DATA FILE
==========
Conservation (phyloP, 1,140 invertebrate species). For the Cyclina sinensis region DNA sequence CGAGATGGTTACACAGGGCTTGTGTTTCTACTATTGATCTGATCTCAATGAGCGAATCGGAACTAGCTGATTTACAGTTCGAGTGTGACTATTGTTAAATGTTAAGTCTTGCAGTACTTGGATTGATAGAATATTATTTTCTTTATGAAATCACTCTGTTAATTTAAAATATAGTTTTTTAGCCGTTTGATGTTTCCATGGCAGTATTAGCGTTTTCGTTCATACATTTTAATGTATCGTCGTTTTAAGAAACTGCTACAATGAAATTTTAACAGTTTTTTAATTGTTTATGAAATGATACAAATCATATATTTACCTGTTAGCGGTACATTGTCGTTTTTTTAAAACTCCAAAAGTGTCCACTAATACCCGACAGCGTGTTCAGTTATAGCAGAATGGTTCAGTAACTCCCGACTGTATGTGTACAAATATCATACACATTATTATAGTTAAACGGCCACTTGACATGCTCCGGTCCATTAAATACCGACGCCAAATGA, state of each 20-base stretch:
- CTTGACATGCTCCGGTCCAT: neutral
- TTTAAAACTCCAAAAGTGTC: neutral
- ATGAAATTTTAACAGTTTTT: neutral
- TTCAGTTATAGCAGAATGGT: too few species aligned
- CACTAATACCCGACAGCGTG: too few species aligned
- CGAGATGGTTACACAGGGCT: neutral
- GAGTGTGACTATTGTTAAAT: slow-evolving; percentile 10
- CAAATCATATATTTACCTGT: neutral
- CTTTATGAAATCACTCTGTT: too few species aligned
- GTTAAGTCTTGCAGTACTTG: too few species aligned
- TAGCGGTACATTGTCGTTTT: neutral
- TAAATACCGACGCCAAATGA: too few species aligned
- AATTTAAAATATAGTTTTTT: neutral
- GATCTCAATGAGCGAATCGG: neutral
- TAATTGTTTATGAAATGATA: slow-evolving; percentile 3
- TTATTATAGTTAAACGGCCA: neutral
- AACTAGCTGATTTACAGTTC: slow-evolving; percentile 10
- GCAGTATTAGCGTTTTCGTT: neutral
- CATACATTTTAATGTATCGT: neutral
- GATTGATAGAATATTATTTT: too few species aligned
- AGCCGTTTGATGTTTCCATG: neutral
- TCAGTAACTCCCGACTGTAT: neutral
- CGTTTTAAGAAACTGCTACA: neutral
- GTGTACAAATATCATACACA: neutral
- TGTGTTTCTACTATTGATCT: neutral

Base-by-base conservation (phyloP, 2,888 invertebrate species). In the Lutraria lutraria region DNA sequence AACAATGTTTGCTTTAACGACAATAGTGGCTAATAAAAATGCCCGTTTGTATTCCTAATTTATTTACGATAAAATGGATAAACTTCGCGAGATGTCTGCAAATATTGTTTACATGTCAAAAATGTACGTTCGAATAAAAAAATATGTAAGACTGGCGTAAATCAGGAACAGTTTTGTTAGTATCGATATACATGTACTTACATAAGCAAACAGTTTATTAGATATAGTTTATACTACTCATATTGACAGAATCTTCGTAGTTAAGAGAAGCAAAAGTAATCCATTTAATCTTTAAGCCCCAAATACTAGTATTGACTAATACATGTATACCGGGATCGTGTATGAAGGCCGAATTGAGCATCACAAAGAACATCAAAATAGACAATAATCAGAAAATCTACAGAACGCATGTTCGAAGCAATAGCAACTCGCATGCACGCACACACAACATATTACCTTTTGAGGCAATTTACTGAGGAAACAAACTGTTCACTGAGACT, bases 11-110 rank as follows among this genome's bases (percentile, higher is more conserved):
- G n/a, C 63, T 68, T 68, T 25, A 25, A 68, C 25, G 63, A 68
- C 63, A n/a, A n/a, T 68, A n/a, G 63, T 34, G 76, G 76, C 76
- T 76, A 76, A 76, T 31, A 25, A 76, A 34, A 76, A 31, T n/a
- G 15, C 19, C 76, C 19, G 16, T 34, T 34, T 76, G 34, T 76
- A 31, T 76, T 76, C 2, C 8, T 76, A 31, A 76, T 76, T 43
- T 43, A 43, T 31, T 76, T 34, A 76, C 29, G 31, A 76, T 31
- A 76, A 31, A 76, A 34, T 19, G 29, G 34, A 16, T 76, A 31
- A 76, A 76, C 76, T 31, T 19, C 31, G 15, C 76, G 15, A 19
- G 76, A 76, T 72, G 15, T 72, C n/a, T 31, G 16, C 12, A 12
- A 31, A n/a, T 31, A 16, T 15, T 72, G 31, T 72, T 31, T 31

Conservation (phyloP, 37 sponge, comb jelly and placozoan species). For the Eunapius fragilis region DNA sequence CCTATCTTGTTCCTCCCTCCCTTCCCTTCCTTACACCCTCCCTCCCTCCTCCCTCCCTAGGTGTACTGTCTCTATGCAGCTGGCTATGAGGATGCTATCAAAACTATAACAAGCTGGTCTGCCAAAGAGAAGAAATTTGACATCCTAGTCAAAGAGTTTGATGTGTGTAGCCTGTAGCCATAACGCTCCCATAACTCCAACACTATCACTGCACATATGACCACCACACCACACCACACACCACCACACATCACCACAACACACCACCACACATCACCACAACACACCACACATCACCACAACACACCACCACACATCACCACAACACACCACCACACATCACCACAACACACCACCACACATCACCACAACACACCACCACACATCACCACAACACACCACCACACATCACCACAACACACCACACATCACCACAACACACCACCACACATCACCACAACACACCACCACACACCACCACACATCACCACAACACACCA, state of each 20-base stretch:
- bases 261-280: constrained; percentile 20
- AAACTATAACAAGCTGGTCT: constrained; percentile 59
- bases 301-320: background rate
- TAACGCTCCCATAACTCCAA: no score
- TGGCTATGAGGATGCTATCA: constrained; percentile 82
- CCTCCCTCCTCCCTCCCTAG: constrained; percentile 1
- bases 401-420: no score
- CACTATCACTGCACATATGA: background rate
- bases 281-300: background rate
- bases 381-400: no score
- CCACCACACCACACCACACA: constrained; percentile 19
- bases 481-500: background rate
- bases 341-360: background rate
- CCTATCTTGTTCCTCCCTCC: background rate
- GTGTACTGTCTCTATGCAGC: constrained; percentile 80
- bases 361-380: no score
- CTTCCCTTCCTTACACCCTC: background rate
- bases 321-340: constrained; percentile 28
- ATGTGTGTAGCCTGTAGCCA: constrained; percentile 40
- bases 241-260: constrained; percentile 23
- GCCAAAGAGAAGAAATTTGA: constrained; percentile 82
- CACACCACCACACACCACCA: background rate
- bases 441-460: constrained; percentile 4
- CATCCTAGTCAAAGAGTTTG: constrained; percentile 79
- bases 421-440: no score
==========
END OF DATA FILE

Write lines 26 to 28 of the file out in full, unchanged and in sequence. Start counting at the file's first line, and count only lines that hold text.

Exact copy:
- TGTGTTTCTACTATTGATCT: neutral

Base-by-base conservation (phyloP, 2,888 invertebrate species). In the Lutraria lutraria region DNA sequence AACAATGTTTGCTTTAACGACAATAGTGGCTAATAAAAATGCCCGTTTGTATTCCTAATTTATTTACGATAAAATGGATAAACTTCGCGAGATGTCTGCAAATATTGTTTACATGTCAAAAATGTACGTTCGAATAAAAAAATATGTAAGACTGGCGTAAATCAGGAACAGTTTTGTTAGTATCGATATACATGTACTTACATAAGCAAACAGTTTATTAGATATAGTTTATACTACTCATATTGACAGAATCTTCGTAGTTAAGAGAAGCAAAAGTAATCCATTTAATCTTTAAGCCCCAAATACTAGTATTGACTAATACATGTATACCGGGATCGTGTATGAAGGCCGAATTGAGCATCACAAAGAACATCAAAATAGACAATAATCAGAAAATCTACAGAACGCATGTTCGAAGCAATAGCAACTCGCATGCACGCACACACAACATATTACCTTTTGAGGCAATTTACTGAGGAAACAAACTGTTCACTGAGACT, bases 11-110 rank as follows among this genome's bases (percentile, higher is more conserved):
- G n/a, C 63, T 68, T 68, T 25, A 25, A 68, C 25, G 63, A 68